Senate Approves Legislation To Provide $5.6 Billion for Project BioShield Over 10 Years
The Senate on Wednesday unanimously approved a bill that would provide $5.6 billion over 10 years to fund Project BioShield, a program that encourages the development of medications and vaccines to treat U.S. residents in the event of a biological, nuclear, radiological or chemical attack, the New York Times reports (Stolberg, New York Times, 5/20). President Bush first announced Project BioShield in his 2003 State of the Union address. The legislation would authorize funds to encourage pharmaceutical and biotechnology companies to work with NIH to develop anecdotes, vaccines and other products to treat and protect against anthrax, smallpox, botulism, plague, Ebola virus and radiation from "dirty bombs" (Dewar/Gillis, Washington Post, 5/20). Under the bill, the federal government would guarantee the purchase of such products, which likely would not have a high demand in the private market, to provide companies with incentive to invest in their research and development (New York Times, 5/20). The legislation also would allow for the emergency distribution of such products before they received FDA approval (Schaefer Munoz, Wall Street Journal, 5/20). In such cases, the government would inform individuals about the risks and benefits of unapproved products, after which time individuals could decide to refuse treatment (Washington Post, 5/20). The bill would provide $890 million in funds for Project BioShield this year and as much as $3.4 billion over the next four years (Kemper, Los Angeles Times, 5/20).
The House passed a version of the bill in July 2003; lawmakers must resolve differences in the legislation before the bill can move to Bush for consideration. According to the Journal, the legislation was "bogged down" in the Senate in part because of concerns about which federal agency would administer the program and about whether U.S. military personnel would have to receive experimental vaccines (Wall Street Journal, 5/20). The Senate version of the bill does not include liability protection for pharmaceutical and biotech companies (New York Times, 5/20). The legislation also does not include a provision in the House version of the bill that would allow the government to assume the production of products in an emergency (Rovner, CongressDaily, 5/19). According to the Post, House leadership aides said that the House plans to accept the Senate version of the bill and will pass the legislation later this week or in early June (Washington Post, 5/20). Senate Health, Education Labor and Pensions Committee Chair Judd Gregg (R-N.H.) said, "I expect the House to hopefully take our bill and move it on to the president" (CongressDaily, 5/20).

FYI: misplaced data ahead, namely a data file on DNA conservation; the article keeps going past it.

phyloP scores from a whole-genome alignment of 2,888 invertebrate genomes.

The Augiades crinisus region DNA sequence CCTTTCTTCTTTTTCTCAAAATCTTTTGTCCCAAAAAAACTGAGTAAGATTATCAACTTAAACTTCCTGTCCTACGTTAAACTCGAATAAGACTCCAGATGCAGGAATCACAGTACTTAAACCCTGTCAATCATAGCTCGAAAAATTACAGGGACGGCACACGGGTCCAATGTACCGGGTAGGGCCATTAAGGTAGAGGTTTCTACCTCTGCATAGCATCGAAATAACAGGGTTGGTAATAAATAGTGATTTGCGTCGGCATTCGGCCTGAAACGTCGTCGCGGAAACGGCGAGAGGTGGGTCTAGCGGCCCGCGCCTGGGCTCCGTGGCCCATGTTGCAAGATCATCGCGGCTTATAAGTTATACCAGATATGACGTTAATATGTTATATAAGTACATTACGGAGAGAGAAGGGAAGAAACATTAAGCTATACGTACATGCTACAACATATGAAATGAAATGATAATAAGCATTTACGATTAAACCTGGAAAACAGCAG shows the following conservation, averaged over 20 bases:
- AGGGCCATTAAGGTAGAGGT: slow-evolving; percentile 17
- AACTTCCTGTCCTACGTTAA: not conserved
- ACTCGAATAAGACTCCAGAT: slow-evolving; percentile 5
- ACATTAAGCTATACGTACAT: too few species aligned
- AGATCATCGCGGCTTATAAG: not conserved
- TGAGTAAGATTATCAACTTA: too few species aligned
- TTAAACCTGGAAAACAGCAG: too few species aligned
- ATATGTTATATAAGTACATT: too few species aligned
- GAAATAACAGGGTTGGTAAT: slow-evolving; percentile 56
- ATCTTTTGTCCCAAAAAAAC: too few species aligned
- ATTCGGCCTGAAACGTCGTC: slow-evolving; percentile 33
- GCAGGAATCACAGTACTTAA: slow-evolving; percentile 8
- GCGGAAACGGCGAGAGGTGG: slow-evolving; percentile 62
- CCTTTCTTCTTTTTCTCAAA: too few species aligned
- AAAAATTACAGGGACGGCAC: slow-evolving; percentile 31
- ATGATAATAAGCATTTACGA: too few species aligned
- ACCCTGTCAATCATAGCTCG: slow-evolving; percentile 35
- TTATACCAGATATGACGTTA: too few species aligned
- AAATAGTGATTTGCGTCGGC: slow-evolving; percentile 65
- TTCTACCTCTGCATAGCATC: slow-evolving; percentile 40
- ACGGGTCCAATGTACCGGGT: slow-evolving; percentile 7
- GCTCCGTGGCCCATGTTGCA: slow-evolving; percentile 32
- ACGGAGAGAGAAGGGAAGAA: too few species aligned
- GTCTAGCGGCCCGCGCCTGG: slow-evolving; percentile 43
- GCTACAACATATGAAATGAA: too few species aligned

Sen. Edward Kennedy (D-Mass.) said, "BioShield is a major step toward giving the nation's health care professionals the support they need to respond to attacks with biological, chemical or nuclear weapons" (Wall Street Journal, 5/20). HHS Secretary Tommy Thompson said, "We are going to be able to push the industry in order to do research in particular areas, and then we're going to be able to provide them with a market after they find the kind of remedies and solutions that we need" (Holland AP/Boston Globe, 5/20). According to CongressDaily, "it remains unclear" whether Project BioShield would attract the participation pharmaceutical and biotech companies. A spokesperson for the Biotechnology Industry Organization said that the bill should include liability protection and that the legislation may not guarantee funds over an adequate period to move products from development to the market. "It is an improvement, but when you consider that it takes 10 to 15 years to develop a product, it may still fall short," the spokesperson said (CongressDaily, 5/19).
According to the San Diego Union-Tribune, "The ink probably won't be dry" on the signed Project BioShield bill "before lawmakers offer a new legislative package." A lobbyist who helped draft the legislation said that he expects legislators to introduce a bill called "BioShield II" to address the concerns of pharmaceutical and biotech companies. A provision in the new legislation "likely to spark debate is a proposal to allow a drug company that develops a BioShield medicine to extend the patent on one of its other commercial drugs," the Union-Tribune reports (Crabtree, San Diego Union-Tribune, 5/20). NIH National Institute of Allergy and Infectious Diseases Director Anthony Fauci on Wednesday answered questions about Project BioShield in an "Ask the White House" chat. The complete transcript of the chat is available online.This is part of the California Healthline Daily Edition, a summary of health policy coverage from major news organizations. Sign up for an email subscription.